JANACEK: Yes, unfortunately we've gone a little backwards here. It's unusual in technology to take big steps backward, but for years Blackberry and Window Mobile 6 have had very robust remote capabilities. The Blackberry list on their website that there are about 300 different parameters that can be centrally or remotely controlled on the devices, and Windows Mobile has basically had a lot of years to catch up with Blackberry, and they also have a very extensive list of capabilities that can be remotely controlled. Now just going back, the I-Phone and the Androids and the devices that people want to get into the organization, out of the 100-plus controls that are available through the Microsoft active synch environment and Microsoft Exchange, the I-Phone and Android only recognize a few of those 100-plus settings. So while there are some capabilities for remote control, these new devices have a long way to go before being as comprehensive as what organizations became comfortable with the Blackberry and Windows Mobile 6.
Starting Point for SecurityFIELD: Bob, we've touched upon an awful lot here, and it strikes me that any one of the topics that we've discussed, whether it's data loss or theft or malware, could have been a conversation in of itself. But to boil it down, for organizations that are just now starting to address the challenge of securing their smartphones, where is a good starting point?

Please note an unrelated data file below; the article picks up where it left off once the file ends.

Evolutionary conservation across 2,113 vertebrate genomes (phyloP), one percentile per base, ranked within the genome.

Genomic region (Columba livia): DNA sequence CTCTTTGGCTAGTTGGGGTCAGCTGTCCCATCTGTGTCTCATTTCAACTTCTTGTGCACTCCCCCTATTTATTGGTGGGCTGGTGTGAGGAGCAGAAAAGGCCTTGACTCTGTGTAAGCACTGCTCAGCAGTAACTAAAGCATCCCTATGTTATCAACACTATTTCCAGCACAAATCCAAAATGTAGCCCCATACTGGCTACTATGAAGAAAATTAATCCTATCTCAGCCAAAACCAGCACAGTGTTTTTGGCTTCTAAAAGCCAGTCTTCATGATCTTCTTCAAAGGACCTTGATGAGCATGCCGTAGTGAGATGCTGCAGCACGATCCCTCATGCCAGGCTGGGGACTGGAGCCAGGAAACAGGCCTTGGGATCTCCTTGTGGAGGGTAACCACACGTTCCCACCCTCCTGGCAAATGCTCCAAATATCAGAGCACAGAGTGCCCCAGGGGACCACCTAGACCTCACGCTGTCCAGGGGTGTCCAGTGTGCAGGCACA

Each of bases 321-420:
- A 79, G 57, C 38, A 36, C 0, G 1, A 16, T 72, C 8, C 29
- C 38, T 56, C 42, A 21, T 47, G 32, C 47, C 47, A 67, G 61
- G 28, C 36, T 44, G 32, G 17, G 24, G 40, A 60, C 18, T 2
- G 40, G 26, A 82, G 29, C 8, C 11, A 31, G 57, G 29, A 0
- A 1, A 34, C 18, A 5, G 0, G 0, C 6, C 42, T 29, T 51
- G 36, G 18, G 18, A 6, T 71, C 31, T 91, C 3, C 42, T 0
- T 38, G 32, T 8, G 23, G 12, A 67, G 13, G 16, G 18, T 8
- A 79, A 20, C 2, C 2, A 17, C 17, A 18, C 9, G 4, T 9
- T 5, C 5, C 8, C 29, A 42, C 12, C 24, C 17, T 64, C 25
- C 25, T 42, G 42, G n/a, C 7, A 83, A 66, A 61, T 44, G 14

JANACEK: Well I think the five tips that we just discussed deserve to be reviewed and drilled down. I think if the organization can address those five areas, they are really off to a great start. In addition, based on the types of phones that are being requested to be connected to the corporate network, and whether they are from Apple or Android or Blackberry or Microsoft, each one of those operating system vendors has a rather complete website detailing their enterprise capabilities and also their security profile. In fact, Microsoft has a site for users of Microsoft exchange and Active Synch, which actually lists all of the properties that Active Synch can control. So an IT staff can get a good idea if they are going to allow a phone into an environment, which capabilities they are able to control and which ones they aren't able. The third area where an organization should look into is if these operating systems -- especially the I-Phone and the Android and I-Pad -- they are very new. Instead of having operating system updates every several years like organizations were used to with Windows, these OS are being updated quarterly or every six months with major new versions. So, it's really important to stay up with the trends in mobile security, not only from the operating system perspective but also from what third-party vendors are offering to supplement security. I would recommend a quick internet search on mobile security, for instance, that will quickly uncover blogs and magazine articles that focus on mobile security, just kind of keeping up to date that way because it is a very, very rapidly evolving field.